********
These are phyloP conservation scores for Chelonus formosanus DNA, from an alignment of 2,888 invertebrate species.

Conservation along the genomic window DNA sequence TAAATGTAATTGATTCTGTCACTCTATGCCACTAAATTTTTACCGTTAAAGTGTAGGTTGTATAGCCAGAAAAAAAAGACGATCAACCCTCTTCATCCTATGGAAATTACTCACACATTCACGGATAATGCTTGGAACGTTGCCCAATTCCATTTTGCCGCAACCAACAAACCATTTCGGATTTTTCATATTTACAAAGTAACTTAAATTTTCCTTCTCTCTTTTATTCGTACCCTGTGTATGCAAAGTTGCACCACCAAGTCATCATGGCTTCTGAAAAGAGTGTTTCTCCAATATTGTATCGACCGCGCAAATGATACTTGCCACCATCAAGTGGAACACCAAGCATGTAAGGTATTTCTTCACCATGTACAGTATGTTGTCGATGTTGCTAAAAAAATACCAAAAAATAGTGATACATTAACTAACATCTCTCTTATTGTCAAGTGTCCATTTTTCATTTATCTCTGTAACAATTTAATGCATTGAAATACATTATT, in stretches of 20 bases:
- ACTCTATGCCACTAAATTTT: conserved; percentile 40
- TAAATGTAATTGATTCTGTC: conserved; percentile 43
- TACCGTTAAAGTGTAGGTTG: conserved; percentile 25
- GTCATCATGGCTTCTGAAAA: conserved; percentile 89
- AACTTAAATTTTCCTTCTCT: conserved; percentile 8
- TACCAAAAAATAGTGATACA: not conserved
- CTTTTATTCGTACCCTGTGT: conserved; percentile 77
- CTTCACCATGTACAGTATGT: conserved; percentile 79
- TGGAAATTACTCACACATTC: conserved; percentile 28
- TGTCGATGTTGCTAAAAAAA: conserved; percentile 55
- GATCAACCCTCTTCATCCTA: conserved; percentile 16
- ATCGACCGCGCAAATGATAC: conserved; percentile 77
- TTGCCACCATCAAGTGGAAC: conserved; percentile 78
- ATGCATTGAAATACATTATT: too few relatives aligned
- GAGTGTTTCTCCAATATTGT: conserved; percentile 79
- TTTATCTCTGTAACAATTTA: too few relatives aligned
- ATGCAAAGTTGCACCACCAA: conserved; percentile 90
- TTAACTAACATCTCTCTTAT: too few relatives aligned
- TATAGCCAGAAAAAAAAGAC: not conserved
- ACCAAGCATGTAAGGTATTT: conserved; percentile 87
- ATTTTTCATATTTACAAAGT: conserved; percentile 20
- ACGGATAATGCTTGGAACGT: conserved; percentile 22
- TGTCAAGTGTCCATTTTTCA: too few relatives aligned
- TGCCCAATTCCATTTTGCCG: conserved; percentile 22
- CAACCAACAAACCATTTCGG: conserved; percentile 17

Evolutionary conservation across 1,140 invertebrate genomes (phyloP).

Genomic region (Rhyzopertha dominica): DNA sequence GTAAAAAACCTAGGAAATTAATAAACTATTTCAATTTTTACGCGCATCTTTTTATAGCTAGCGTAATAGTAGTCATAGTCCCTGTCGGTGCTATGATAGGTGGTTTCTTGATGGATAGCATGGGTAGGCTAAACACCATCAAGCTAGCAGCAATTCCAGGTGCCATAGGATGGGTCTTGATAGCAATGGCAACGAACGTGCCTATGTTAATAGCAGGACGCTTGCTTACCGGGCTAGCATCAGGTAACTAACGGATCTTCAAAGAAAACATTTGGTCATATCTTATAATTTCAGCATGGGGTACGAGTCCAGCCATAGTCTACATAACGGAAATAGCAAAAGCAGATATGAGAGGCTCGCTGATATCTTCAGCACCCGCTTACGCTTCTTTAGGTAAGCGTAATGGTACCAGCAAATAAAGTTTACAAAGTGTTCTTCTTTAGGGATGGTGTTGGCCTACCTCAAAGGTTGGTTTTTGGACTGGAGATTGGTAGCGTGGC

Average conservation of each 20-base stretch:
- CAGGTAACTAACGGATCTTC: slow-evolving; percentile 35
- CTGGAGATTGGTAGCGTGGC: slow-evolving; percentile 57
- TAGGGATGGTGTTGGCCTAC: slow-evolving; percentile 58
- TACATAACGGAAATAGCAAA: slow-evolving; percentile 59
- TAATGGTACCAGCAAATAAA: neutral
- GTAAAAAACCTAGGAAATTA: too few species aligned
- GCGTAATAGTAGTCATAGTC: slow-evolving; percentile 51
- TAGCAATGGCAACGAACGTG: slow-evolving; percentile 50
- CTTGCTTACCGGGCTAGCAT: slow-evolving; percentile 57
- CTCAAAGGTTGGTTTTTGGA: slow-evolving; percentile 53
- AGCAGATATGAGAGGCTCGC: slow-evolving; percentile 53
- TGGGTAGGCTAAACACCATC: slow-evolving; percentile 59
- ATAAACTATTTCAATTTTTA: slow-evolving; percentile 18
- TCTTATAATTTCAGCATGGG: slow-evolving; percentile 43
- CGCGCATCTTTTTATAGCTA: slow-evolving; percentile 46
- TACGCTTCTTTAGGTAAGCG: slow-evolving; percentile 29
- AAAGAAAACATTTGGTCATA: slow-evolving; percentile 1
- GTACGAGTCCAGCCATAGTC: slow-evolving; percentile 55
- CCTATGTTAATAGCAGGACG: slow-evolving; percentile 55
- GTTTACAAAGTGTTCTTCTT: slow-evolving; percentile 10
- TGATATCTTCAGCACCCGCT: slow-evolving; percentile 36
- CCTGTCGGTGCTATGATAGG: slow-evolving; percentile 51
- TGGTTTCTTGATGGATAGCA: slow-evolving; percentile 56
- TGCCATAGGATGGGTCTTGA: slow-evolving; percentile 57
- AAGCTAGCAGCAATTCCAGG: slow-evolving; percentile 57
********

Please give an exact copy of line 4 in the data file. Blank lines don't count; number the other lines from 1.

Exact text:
- TAAATGTAATTGATTCTGTC: conserved; percentile 43